“Learn from everyone, copy no one.” Don Shula
“When a thing has been said and said well, have no scruple. Take it and copy it.” Anatole France
Similar to many trainers, I began training others long before I ever had a formal train-the-trainer program. The only way I could improve was by observing and learning from other trainers.
Here is a small sampling of what I have learned:
When I was in high school, my mother, Merle Levine, was a social studies teacher. She was the first “trainer” I ever saw use role plays and simulations to bring history alive for her students. She also put comic strips on handouts to make key points in a humorous way. It was because of her that I always add colorful comic strips to my audiovisuals.
I don’t recall his name, but his generosity imprinted on my trainer’s soul. Back in 1988, I attended a consultant’s workshop at the International Conference of the American Society for Training and Development. As we walked in the door, we were each handed a small Hawaiian orchid! I was completely awed by the speaker’s thoughtfulness and kindness. To this day, in homage to this wonderful man, I always bring candy and gifts and do my best to treat my participants as my guests.
Jeffrey Anthony taught me two wonderful techniques. First, to create an agenda process wall map to keep me and the participants on track in a visually interesting and colorful way. Second, to take digital photos of all flip charted work during a session rather than carting all of the flip charts back to the office and transcribing them. When I send copies of the photos to the participants, there is the additional benefit that the handwriting and marker colors evoke the original workshop experience for them.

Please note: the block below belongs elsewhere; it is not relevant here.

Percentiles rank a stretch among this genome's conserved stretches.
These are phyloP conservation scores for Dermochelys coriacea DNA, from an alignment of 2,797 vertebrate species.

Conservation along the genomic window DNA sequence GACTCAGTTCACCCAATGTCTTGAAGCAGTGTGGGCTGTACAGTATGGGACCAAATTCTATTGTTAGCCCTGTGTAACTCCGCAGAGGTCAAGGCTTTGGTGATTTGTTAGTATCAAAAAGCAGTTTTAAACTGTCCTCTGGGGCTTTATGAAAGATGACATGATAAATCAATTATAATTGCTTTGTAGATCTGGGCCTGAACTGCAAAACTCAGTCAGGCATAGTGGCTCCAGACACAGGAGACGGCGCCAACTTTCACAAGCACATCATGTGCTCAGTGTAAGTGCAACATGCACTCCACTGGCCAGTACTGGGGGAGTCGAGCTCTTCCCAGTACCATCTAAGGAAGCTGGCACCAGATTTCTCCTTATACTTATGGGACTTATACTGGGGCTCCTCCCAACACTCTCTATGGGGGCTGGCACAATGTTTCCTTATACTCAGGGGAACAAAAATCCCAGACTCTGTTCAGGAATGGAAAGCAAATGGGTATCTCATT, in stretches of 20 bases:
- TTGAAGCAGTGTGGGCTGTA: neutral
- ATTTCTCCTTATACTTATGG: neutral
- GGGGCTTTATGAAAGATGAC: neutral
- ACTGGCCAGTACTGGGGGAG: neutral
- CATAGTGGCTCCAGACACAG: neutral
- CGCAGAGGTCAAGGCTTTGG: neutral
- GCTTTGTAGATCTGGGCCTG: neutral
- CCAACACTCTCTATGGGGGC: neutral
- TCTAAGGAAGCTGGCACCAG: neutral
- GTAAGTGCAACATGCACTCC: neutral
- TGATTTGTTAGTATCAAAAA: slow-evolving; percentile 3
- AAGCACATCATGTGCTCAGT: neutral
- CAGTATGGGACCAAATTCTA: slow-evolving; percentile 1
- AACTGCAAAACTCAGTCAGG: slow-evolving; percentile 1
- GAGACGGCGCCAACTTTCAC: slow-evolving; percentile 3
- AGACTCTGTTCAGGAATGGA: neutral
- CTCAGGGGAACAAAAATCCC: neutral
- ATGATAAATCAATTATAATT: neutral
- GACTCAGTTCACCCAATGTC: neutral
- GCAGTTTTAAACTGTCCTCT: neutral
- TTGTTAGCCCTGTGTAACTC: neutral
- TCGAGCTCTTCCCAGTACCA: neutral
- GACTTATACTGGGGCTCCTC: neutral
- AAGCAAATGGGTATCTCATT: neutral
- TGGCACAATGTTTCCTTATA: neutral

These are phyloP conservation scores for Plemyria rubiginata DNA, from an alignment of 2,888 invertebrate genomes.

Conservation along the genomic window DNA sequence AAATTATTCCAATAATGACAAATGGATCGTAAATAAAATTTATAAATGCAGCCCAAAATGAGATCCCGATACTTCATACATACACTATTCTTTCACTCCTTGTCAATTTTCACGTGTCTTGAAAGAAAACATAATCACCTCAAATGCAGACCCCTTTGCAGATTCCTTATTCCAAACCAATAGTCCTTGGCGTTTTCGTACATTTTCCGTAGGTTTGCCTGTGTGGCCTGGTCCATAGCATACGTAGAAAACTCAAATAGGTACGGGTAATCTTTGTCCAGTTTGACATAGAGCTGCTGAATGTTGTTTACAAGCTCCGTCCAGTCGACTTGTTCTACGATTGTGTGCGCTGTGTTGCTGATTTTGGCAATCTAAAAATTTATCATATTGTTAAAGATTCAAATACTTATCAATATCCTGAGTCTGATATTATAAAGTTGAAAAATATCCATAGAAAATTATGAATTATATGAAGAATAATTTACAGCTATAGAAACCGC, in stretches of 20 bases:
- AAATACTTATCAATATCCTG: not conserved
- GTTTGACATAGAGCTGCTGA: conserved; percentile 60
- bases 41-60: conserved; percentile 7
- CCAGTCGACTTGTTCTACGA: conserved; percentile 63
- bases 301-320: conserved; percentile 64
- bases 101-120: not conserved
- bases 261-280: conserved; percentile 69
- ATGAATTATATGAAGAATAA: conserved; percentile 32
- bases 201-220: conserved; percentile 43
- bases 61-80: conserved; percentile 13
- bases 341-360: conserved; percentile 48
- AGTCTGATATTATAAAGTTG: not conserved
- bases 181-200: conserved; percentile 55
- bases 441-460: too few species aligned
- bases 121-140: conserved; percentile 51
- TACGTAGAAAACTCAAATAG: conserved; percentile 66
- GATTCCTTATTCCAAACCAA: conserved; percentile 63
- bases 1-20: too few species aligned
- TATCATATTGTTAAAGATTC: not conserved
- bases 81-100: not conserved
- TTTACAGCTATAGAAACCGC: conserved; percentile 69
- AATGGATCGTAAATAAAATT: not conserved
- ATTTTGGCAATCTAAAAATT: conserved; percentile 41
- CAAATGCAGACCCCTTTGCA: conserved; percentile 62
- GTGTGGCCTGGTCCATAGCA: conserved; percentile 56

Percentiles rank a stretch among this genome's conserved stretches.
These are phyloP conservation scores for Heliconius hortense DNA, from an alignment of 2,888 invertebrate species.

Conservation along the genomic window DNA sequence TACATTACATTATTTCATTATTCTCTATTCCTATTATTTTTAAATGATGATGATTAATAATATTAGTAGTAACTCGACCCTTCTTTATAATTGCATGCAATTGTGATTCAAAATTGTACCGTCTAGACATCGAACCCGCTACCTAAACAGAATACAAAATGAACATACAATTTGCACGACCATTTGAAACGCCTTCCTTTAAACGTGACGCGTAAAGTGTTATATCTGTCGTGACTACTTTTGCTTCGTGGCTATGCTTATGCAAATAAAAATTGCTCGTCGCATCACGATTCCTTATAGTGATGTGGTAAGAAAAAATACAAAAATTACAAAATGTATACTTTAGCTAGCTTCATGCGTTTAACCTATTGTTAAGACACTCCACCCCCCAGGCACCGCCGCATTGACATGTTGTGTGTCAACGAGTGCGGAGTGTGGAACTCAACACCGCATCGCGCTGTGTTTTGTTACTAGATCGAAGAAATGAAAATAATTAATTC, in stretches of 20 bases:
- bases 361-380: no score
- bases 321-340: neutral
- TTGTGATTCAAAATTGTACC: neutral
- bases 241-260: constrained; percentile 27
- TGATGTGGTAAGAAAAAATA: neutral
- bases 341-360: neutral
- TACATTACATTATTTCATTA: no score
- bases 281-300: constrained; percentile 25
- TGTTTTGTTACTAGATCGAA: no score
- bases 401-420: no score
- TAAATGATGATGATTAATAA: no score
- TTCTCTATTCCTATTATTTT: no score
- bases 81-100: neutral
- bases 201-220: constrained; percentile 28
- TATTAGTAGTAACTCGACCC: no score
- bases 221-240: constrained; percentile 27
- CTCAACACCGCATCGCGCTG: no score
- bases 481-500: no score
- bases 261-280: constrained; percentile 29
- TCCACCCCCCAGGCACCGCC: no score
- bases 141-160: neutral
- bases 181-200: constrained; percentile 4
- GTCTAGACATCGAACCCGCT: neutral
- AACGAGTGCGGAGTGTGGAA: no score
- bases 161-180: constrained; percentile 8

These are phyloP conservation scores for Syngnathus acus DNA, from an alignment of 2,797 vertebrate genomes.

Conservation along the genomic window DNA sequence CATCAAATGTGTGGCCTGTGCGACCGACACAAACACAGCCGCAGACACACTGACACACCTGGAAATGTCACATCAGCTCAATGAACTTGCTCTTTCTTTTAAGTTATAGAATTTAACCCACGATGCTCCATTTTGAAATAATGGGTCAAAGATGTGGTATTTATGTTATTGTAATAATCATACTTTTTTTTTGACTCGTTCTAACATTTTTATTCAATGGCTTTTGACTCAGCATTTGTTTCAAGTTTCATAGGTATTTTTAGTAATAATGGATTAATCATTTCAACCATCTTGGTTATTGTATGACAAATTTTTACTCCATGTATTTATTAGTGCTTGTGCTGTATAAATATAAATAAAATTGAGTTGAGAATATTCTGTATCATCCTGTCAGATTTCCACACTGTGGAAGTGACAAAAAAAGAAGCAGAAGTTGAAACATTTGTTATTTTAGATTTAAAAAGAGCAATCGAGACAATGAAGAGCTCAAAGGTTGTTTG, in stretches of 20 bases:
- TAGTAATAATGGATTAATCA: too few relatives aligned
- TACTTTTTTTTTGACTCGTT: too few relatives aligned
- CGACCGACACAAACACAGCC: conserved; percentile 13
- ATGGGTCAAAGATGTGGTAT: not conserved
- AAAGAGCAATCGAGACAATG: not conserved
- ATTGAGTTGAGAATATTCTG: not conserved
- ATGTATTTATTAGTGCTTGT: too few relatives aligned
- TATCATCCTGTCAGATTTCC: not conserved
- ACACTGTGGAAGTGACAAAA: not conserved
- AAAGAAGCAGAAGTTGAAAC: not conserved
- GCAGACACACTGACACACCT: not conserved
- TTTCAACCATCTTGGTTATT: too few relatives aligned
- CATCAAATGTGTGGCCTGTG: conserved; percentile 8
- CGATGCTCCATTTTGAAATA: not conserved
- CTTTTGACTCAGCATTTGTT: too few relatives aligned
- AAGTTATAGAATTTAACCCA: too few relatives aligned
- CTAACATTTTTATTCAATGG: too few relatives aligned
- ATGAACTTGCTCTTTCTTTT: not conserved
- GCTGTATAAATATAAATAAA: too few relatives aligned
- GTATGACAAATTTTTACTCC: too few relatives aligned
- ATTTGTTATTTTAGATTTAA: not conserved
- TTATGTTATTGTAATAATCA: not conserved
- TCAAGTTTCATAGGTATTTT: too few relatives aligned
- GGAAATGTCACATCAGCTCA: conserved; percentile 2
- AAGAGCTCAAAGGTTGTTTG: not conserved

Sharon Bowman taught me many things about meeting the needs of kinesthetic learners and getting everyone on their feet with pair shares, pop ups and gallery walks. She was also the first trainer I remember observing who created colorful borders on flip charts to make them more visually appealing.
Elaine Biech also taught me many creative ways to engage participants. Two of my favorite activities are a relay race between participant teams to check their comprehension and a “Yes, And..” oral relay that allows participants to vent both sides of an issue. Both activities meet the needs of aural, visual and kinesthetic learners and are a lot of fun for everyone.
As trainers, why not learn from the best and use what works?
Janis Taylor, Technical Training Director for Patient Care and Clinical Informatics at Philips Healthcare, responded to this Tip:
“Play music. If you want to get people’s attention have something lively, like George Thorogood’s “Bad to the Bone” playing as people arrive. Good fodder for lighthearted jokes too. I learned this from you Deborah!”
Janis, thank you!
What have you learned from other trainers that helped you become better at your craft
May your learning be sweet.